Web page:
10. Absence of Symptom and Intact Liver Function Are Positive Prognosticators for Patients Undergoing Radiotherapy for Lymph Node Metastasis From Hepatocellular Carcinoma

    SciTech Connect

    Kim, Kyubo; Chie, Eui Kyu; Kim, Won; Kim, Yoon Jun; Yoon, Jung Hwan; Lee, Hyo-Suk; Ha, Sung W.

    2010-11-01

    Purpose: The positive role of radiotherapy for patients with lymph node (LN) metastasis from hepatocellular carcinoma has recently been reported. The outcome and prognostic factors for these patients were analyzed. Methods and Materials: Between May 2004 and October 2007, 38 patients with LN metastases from hepatocellular carcinoma underwent radiotherapy. The median age was 59 years (range, 42-81). The radiation dose was 35-56 Gy with a fraction size of 1.8-3 Gy, for a biologically effective dose of 43.75-67.2 Gy{sub 10} (median, 59.0). The median follow-up period was 8 months. Results: The median survival time was 10 months. On univariate analysis, Child-Pugh class B (p = .0006), distant metastasis (p = .0095), symptoms related to metastatic LNs (p <.0001), and a biologically effective dose <60 Gy{sub 10} (p = .0042) were significant prognostic factors predicting for poor overall survival. On multivariate analysis after adjustment using the Benjamini and Hochberg (false discovery rate) method, Child-Pugh class B (p = .04095) and the presence of symptoms (p = .04095) were associated with inferior overall survival. When patients were divided into three groups according to these two risk factors, the median survival for patients with no, either, or both risk factors was 20, 7, and 4 months, respectively (p <.0001). Conclusion: Patients with intact liver function and without related symptoms had the best prognosis when undergoing radiotherapy for LN metastasis from hepatocellular carcinoma.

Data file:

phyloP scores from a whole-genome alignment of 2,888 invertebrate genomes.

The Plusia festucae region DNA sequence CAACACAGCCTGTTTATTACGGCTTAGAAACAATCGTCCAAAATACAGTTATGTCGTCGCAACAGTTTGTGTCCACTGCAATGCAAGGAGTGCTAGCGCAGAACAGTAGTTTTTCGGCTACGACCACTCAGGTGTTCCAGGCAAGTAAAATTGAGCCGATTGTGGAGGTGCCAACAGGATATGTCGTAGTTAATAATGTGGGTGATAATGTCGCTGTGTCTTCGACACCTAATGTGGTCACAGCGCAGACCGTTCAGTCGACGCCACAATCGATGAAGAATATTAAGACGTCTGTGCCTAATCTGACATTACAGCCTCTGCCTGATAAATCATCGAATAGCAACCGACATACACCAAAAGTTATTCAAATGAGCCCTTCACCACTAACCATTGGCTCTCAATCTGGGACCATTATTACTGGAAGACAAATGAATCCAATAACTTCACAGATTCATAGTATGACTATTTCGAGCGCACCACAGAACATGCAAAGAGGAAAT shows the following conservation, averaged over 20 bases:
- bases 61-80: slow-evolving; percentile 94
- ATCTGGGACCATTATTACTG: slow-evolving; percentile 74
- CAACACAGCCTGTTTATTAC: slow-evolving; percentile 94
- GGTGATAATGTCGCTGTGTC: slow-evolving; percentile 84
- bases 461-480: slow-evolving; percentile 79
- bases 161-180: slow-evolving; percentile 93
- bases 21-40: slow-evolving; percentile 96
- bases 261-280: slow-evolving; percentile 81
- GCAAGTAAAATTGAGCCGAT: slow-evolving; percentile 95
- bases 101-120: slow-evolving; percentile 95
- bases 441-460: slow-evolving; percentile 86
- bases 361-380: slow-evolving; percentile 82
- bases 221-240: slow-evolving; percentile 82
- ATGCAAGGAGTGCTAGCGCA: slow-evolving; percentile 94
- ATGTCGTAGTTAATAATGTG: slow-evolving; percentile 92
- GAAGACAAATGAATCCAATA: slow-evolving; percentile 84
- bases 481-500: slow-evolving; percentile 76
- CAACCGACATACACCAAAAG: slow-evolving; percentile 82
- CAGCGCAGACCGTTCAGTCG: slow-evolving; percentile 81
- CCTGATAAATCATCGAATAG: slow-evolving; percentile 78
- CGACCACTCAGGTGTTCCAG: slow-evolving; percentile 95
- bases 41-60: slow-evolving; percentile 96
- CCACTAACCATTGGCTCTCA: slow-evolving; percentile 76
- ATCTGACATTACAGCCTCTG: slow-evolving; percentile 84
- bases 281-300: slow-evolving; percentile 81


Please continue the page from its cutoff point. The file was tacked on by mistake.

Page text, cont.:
11. The distribution of the components of mixed-function oxidase between the rough and the smooth endoplasmic reticulum of liver cells

    PubMed Central

    Holtzman, J. L.; Gram, T. E.; Gigon, P. L.; Gillette, J. R.

    1968-01-01

    Mixed-function oxidase activity, when measured by the N-demethylation of ethylmorphine or the hydroxylation of aniline, is significantly higher in the smooth hepatic endoplasmic reticulum than in the rough. In the rabbit the smooth membrane/rough membrane activity ratios are significantly greater than 1 whether the activities are expressed per g. of liver (ratio 5), per mg. of protein (ratio 3–5), per ?g. of phospholipid phosphorus (ratio 2), per unit of cytochrome P-450 (ratio 1·7) or per unit of NADPH–cytochrome c reductase activity (ratio 2). On the other hand, if the activities are normalized to the NADPH–cytochrome P-450 reductase, there is no significant difference between the rough and smooth membranes. These results suggest that, in the rabbit, the rate-limiting step is the reduction of cytochrome P-450. In contrast, in the rat the difference in activities can be explained by differences in the concentration of cytochrome P-450. PMID:5705490

  12. Cholestatic Liver Disease in Children

    PubMed Central

    Santos, Jorge L.; Choquette, Monique

    2010-01-01